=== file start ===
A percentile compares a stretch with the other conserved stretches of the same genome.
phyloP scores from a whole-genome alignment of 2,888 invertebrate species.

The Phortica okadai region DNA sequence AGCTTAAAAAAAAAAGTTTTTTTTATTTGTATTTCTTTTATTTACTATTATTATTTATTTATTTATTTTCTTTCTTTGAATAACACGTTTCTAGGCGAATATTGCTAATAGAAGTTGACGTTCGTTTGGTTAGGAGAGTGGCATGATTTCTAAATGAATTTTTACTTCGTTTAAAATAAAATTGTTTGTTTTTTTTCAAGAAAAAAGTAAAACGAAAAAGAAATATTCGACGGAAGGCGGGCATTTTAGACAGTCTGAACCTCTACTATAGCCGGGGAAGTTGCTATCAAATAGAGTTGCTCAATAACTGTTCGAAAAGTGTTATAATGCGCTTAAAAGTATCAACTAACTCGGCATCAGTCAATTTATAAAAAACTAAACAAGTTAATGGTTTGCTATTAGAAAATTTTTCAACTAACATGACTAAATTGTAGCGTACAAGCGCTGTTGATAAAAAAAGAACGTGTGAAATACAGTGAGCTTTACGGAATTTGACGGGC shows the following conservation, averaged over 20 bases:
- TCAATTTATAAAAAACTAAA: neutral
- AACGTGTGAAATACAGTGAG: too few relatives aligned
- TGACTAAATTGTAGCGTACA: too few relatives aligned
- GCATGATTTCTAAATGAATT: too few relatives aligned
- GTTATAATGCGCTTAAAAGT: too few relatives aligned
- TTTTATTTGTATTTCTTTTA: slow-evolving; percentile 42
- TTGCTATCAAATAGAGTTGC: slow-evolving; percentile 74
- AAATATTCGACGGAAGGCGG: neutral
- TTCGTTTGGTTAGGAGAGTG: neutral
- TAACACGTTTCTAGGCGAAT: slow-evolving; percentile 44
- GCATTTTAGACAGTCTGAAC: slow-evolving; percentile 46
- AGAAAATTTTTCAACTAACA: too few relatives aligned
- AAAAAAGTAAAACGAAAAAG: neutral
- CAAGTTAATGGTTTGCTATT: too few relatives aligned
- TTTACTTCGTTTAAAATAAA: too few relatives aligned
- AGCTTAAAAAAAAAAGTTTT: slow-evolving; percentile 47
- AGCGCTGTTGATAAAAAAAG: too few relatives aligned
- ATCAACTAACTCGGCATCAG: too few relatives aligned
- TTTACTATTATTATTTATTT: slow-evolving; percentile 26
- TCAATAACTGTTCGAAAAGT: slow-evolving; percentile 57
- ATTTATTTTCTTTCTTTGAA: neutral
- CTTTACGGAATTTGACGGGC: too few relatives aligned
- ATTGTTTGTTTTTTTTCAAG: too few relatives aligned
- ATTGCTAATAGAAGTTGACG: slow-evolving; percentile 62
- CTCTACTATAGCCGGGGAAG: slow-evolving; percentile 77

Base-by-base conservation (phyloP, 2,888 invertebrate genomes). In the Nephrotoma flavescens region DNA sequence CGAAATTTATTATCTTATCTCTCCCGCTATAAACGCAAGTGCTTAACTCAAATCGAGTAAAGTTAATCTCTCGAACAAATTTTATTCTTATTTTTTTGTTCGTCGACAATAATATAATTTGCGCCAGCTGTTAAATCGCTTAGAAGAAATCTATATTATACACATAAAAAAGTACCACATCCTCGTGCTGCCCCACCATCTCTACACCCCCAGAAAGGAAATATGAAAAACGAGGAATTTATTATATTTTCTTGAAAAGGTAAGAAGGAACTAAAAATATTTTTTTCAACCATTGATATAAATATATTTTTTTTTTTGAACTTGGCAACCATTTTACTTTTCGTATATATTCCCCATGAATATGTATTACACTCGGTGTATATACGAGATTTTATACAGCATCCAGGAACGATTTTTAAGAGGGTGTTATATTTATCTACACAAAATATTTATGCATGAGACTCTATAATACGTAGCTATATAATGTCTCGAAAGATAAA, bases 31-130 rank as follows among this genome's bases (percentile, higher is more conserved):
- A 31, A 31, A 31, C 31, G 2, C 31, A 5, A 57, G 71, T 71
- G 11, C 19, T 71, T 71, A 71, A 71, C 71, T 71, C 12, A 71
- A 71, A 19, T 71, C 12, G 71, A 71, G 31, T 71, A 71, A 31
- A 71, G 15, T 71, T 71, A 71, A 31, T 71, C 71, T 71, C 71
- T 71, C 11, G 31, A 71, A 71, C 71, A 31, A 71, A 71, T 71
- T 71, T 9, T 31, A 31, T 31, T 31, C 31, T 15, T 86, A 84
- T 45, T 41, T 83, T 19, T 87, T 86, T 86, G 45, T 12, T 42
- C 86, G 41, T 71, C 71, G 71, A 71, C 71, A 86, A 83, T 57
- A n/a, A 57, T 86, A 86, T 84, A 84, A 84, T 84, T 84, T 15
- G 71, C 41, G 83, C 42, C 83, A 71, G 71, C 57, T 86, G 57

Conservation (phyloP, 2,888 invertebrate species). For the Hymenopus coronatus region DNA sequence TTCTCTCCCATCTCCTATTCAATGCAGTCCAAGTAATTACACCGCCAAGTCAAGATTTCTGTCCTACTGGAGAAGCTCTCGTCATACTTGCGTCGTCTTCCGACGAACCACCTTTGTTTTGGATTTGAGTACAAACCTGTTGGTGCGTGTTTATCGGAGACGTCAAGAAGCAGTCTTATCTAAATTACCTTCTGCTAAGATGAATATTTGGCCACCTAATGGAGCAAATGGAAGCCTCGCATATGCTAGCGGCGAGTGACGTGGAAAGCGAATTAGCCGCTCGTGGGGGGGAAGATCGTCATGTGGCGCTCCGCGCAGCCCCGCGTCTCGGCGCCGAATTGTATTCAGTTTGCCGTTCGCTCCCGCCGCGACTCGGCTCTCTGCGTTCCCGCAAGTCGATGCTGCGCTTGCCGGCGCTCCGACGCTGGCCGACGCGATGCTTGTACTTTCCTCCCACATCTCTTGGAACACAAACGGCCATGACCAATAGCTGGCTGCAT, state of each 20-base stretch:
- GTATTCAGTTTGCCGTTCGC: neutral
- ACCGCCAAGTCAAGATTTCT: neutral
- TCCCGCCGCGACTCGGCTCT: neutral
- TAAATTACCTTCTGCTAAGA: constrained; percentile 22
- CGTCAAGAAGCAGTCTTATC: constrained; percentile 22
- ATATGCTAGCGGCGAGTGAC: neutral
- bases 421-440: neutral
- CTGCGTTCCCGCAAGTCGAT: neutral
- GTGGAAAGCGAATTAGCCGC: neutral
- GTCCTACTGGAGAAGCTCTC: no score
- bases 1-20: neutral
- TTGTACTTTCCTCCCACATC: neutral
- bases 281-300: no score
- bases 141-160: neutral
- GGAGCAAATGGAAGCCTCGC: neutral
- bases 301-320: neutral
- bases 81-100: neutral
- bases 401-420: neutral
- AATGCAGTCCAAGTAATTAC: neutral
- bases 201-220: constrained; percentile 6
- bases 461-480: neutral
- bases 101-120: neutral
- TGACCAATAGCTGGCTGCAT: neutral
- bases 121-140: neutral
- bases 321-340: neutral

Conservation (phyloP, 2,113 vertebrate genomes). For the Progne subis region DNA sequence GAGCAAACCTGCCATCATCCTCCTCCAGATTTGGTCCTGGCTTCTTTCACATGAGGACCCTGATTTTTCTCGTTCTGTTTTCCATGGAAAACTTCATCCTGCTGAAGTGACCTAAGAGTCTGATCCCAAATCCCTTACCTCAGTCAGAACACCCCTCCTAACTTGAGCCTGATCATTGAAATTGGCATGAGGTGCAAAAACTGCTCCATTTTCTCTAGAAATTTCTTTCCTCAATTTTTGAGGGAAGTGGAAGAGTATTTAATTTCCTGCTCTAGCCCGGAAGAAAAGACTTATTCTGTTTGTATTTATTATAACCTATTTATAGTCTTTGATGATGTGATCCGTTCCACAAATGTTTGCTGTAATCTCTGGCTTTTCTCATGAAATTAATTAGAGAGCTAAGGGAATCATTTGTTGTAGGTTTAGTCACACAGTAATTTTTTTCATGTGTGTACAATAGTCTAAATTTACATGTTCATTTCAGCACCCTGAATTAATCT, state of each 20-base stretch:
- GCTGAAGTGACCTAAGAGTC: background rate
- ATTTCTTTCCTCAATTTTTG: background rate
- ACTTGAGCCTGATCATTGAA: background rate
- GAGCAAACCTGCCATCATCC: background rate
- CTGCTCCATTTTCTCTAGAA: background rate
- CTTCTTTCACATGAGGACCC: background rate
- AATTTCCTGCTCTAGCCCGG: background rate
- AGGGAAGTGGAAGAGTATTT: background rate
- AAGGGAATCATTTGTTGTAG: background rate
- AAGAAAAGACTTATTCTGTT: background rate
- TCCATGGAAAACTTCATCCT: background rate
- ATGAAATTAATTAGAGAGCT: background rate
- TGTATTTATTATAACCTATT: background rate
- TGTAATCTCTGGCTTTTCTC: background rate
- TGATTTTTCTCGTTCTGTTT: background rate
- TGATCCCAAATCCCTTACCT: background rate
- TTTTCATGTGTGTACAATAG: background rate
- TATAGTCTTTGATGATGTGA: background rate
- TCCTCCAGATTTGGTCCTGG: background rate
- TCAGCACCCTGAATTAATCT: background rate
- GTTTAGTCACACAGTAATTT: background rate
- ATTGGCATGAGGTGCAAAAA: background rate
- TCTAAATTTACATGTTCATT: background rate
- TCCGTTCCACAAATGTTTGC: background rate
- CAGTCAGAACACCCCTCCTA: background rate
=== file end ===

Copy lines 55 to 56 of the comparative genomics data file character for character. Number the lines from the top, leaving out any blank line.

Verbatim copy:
- GGAGCAAATGGAAGCCTCGC: neutral
- bases 301-320: neutral